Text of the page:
Interference, detection, and mitigation — these have become topics of paramount importance to the GNSS community recently, surpassing at times even those old familiar standards accuracy, availability, and integrity.
In March, a large expert audience attended a GNSS Interference, Detection, and Mitigation (IDM) conference at the United Kingdom’s National Physical Laboratory near London. My conclusions first, followed by reportage of the details. In brief, GNSS has revolutionized positioning, navigation, and timing (PNT), but clearly, GNSS vulnerability is real, the risk is ever increasing, and we need urgently to improve interference, detection, and mitigation.
Many GNSS-related benefits that we enjoy today come from integrated systems, automation, and new, high-performance concepts of operation with fewer and less-skilled people. Reversion to older concepts of operation is not an option in many cases, and so we must build resilience into our systems.
Resilience costs money. It can be accomplished piecemeal, where each sector does its own thing, but ubiquitous solutions — standards and backup systems, among others — that draw on economies of scale will be more cost-effective.
I suspect that productive response will be hindered by a combination of ignorance, disbelief, over-confidence, technical complexity, and economic sensitivity. To wit:
- ignorance of the role of GNSS in embedded systems;
- disbelief that policy makers could have put all the eggs in one basket and burnt the other basket;
- overconfidence because in-car navigators work so well;
- the difficulty of explaining complex, technology causal loops and their impact at a business level;
- the lack of desire to spend money at this point of the economic cycle.
I hope I am proved wrong.
Just prior to the conference, the UK’s Royal Academy of Engineering released its report warning of over-reliance on global navigation satellite systems. The balanced report makes key recommendations on raising awareness and analying impact, policy responses, and increasing resilience.
Further presentations during the day addressed high-level policy issues in the UK and U.S., interference detection using terrestrial and space techniques, and mitigation based on improving receiver and antenna design, integration and eLoran. All this was underpinned by a number of themes based on the ever-increasing risks (reliance and threat) and the emerging detection and mitigation response.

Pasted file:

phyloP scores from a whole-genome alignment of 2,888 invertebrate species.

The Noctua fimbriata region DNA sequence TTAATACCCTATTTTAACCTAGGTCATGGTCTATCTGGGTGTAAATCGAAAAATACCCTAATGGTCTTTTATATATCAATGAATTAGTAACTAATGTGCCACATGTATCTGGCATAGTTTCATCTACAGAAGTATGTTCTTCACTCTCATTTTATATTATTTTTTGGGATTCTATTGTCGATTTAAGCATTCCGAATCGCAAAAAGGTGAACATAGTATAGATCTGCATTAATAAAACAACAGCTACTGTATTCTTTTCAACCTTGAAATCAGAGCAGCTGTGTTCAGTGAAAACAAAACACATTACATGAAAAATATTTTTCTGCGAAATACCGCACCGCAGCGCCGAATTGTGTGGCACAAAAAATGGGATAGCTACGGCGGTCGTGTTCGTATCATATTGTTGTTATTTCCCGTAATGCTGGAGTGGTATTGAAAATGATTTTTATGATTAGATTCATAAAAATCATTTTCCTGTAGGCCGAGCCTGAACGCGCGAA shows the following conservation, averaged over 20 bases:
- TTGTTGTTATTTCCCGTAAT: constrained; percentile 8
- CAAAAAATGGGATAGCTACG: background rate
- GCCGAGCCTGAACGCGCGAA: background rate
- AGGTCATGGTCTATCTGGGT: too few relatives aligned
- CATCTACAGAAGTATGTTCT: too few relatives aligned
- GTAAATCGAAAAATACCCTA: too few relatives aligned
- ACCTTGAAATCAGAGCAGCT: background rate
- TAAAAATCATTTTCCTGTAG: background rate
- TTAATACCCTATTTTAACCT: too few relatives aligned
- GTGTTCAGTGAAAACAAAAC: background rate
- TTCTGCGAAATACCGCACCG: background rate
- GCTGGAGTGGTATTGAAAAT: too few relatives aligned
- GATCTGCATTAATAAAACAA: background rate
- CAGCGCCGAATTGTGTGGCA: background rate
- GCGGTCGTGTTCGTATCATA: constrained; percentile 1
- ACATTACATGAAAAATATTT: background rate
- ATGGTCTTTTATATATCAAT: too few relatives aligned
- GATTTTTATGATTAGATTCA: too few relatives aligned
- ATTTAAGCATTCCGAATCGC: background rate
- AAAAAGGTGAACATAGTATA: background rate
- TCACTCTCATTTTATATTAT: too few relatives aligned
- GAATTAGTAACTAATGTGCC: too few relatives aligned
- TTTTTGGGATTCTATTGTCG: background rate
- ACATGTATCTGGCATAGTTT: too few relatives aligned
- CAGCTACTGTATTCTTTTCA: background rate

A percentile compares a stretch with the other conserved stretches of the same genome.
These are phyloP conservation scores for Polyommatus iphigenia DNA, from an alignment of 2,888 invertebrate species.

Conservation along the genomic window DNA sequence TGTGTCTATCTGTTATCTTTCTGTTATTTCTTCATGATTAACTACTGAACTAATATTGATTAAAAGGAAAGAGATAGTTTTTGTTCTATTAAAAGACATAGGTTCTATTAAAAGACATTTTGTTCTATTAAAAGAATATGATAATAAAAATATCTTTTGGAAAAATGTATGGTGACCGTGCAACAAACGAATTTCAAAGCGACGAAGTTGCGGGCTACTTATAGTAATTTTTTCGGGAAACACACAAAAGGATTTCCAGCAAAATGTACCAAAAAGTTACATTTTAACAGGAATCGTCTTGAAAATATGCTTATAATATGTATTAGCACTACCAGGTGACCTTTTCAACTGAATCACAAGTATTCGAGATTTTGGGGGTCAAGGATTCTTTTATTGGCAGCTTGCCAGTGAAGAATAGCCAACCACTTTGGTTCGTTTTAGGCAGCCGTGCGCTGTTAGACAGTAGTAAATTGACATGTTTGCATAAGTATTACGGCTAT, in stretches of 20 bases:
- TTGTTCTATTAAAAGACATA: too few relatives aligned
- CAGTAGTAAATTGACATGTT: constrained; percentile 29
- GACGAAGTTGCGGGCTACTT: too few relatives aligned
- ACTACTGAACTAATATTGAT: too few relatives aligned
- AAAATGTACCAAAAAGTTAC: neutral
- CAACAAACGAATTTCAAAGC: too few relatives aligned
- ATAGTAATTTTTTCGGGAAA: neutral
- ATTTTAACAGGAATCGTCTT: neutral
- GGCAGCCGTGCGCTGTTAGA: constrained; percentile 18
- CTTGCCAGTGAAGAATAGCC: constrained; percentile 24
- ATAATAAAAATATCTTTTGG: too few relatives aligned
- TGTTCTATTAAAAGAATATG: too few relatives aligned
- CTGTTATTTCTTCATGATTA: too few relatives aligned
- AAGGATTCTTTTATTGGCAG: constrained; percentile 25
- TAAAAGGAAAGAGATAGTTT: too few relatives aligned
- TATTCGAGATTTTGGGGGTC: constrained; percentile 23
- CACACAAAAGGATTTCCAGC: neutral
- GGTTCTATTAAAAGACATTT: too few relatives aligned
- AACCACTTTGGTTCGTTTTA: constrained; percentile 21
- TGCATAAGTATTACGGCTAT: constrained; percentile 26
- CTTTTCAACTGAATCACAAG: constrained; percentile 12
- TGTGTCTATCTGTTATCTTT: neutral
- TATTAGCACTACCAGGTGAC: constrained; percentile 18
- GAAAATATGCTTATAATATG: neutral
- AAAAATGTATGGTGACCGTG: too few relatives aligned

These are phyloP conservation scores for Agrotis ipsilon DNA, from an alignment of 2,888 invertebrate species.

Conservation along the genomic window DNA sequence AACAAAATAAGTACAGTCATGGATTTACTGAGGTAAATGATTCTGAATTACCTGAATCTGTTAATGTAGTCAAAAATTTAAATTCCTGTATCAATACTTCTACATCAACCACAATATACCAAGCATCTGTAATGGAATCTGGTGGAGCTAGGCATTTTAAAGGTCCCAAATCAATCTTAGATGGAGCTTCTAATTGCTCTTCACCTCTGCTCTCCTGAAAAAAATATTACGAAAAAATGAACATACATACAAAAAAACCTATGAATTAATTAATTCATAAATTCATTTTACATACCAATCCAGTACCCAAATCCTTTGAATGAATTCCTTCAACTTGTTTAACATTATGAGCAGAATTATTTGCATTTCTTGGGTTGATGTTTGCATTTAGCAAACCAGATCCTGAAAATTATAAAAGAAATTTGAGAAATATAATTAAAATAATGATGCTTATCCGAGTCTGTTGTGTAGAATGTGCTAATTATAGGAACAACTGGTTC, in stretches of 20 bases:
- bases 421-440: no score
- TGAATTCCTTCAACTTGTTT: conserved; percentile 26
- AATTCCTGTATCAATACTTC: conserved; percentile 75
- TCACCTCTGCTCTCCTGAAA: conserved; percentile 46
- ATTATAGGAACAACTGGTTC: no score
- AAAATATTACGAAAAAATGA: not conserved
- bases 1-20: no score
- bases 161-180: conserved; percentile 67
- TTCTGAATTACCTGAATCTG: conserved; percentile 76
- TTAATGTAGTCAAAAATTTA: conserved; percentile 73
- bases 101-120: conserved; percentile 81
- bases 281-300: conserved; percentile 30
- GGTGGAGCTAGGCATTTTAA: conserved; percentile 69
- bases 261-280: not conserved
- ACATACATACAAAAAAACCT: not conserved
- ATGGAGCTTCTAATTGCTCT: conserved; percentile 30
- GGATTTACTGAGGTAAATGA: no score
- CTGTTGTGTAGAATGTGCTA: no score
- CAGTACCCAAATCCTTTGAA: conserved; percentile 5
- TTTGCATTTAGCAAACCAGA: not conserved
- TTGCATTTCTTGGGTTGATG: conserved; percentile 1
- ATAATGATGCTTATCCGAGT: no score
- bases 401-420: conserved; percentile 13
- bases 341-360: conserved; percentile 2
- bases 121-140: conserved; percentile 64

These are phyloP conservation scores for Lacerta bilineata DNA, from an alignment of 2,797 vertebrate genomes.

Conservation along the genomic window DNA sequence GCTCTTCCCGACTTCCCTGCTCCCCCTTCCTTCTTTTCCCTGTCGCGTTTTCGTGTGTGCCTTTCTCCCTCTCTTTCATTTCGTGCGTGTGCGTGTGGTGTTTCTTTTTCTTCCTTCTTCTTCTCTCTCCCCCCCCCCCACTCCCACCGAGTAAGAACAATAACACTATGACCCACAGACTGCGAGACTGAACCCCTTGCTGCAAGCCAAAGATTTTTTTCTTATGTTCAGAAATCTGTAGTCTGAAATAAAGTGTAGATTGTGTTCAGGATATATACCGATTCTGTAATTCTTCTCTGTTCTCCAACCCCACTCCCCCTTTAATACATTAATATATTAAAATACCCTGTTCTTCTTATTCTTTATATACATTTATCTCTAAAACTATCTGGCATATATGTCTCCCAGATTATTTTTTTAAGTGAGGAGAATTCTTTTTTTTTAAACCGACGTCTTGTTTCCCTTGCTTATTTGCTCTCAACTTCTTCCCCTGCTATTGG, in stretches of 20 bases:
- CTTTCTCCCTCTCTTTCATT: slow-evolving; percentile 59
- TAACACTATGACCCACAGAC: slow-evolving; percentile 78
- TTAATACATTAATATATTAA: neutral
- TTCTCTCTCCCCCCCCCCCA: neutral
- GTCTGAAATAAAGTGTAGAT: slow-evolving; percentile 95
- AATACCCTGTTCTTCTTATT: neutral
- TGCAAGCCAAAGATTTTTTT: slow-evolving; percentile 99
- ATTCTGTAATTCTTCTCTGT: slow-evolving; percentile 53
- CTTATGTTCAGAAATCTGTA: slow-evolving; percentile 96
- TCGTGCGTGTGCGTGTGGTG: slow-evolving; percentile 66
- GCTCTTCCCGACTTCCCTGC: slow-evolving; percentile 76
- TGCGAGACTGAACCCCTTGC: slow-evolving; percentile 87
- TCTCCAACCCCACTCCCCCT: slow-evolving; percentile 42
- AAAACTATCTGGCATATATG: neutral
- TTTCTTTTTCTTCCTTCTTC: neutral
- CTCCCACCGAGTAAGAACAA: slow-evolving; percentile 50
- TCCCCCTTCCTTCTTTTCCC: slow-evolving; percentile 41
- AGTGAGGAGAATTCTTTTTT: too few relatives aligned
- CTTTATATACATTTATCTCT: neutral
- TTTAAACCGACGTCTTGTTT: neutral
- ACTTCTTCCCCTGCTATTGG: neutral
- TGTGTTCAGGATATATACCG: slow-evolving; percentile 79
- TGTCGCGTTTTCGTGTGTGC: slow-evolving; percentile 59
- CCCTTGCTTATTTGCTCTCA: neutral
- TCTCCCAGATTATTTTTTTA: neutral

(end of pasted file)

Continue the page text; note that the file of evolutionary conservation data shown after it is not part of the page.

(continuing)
James Caverley (U.S. Department of Homeland Security, DHS) and Martyn Thomas (UK Royal Academy of Engineering) both addressed reliance. Caverley stressed the level of ignorance outside the GNSS community, particularly with embedded systems. He discussed a DHS timing study that found GPS timing was essential for 11 of 18 critical infrastructure and key resource sectors — although their leaders originally said GPS wasn’t needed!
Thomas stated the UK and other developed countries are dangerously dependent on GPS as a source of PNT, and that nobody has a full picture of the dependencies or vulnerabilities. But the real cause for concern is that up to 7 percent of Europe’s gross domestic product is dependent on GNSS, and many of the backups are inadequate and not exercised.
The increasing interference threat is based on capability and intent. Caverley noted the commercialization of GPS jammers, and that Canada has intercepted large numbers of jammers intended for the criminal market. The intent is varied: career criminals covering their tracks, lovesick swains wanting privacy, and the general public objecting to poor policy implementation (for example, road user charging) using GPS. Mentioning Lightsquared, Caverley stated that the DHS had been surprised by the FCC decision and that it was working hard to ensure that interference is not a problem.
IDM is at the early stage of its product life-cycle, and so a number of different detection techniques are being considered. The main challenge is that it is very hard to detect mobile interferers. The UK Technology Strategy Board has funded several projects: Charles Curry (Chronos Technology) discussed the GAARDIAN and SENTINEL projects developing IDM probe networks. Stuart Eves (Surrey Satellite Technology) discussed space-based techniques. Washington Ochieng (Imperial College) gave a fascinating presentation on the use of integrity monitoring for detecting interference. Nigel Davies (Qinetiq) described a jamming and interference mitigation system funded by the EC.
Mitigation is an even wider topic. Stephen Harding (Ofcom) outlined the UK’s regulatory options and discussions with the police of enhancing current laws. He revealed that Europe has been in discussions with LightSquared for two years. Peter Soar (Qinetiq) outlined how technical design and integration with inertial systems can mitigate jamming to some extent, but noted that best-practice is not discussed because companies want to protect their intellectual property.
Thomas expressed strong support for eLoran as a backup, and George Shaw (General Lighthouse Authorities) described a business case where eLoran had the largest, positive economic return over the cost-benefit period; all other approaches were negative. Caverley stated that a nationally accessible backup for timing is important, but he is not sure whether the U.S. needs a ubiquitous system.
Sally Basker, former director of research and radionavigation at the General Lighthouse Authorities of the UK and IReland, has opened Sally Basker Consulting: strategy, business, and technology advice with expertise in navigation services. See www.baskerconsulting.com.